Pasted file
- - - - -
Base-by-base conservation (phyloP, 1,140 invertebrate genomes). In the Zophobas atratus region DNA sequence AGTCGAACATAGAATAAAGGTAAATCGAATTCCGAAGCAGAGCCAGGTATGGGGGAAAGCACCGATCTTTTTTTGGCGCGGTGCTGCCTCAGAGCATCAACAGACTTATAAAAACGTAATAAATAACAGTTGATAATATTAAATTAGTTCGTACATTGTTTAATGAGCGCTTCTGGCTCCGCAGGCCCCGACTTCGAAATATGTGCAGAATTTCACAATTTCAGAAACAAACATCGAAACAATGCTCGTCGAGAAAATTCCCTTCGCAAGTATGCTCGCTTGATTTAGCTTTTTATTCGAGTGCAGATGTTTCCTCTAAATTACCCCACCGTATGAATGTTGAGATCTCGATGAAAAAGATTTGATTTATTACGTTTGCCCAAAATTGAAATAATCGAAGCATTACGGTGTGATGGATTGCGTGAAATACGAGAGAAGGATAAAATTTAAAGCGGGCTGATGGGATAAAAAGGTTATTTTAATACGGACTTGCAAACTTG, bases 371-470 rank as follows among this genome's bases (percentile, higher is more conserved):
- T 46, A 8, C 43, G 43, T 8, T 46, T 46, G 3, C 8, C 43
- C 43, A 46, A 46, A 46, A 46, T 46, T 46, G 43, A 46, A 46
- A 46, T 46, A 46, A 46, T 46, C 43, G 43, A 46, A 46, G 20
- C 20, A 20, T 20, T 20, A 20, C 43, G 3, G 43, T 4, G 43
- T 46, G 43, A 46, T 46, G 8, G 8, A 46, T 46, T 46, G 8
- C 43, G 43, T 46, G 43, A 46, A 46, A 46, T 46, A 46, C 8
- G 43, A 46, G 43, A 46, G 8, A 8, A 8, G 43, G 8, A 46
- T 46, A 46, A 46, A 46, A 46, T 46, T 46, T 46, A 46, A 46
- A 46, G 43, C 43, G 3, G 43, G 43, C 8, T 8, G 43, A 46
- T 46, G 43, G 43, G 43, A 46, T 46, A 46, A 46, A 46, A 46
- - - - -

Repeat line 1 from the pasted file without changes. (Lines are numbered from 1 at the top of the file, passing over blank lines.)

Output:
Base-by-base conservation (phyloP, 1,140 invertebrate genomes). In the Zophobas atratus region DNA sequence AGTCGAACATAGAATAAAGGTAAATCGAATTCCGAAGCAGAGCCAGGTATGGGGGAAAGCACCGATCTTTTTTTGGCGCGGTGCTGCCTCAGAGCATCAACAGACTTATAAAAACGTAATAAATAACAGTTGATAATATTAAATTAGTTCGTACATTGTTTAATGAGCGCTTCTGGCTCCGCAGGCCCCGACTTCGAAATATGTGCAGAATTTCACAATTTCAGAAACAAACATCGAAACAATGCTCGTCGAGAAAATTCCCTTCGCAAGTATGCTCGCTTGATTTAGCTTTTTATTCGAGTGCAGATGTTTCCTCTAAATTACCCCACCGTATGAATGTTGAGATCTCGATGAAAAAGATTTGATTTATTACGTTTGCCCAAAATTGAAATAATCGAAGCATTACGGTGTGATGGATTGCGTGAAATACGAGAGAAGGATAAAATTTAAAGCGGGCTGATGGGATAAAAAGGTTATTTTAATACGGACTTGCAAACTTG, bases 371-470 rank as follows among this genome's bases (percentile, higher is more conserved):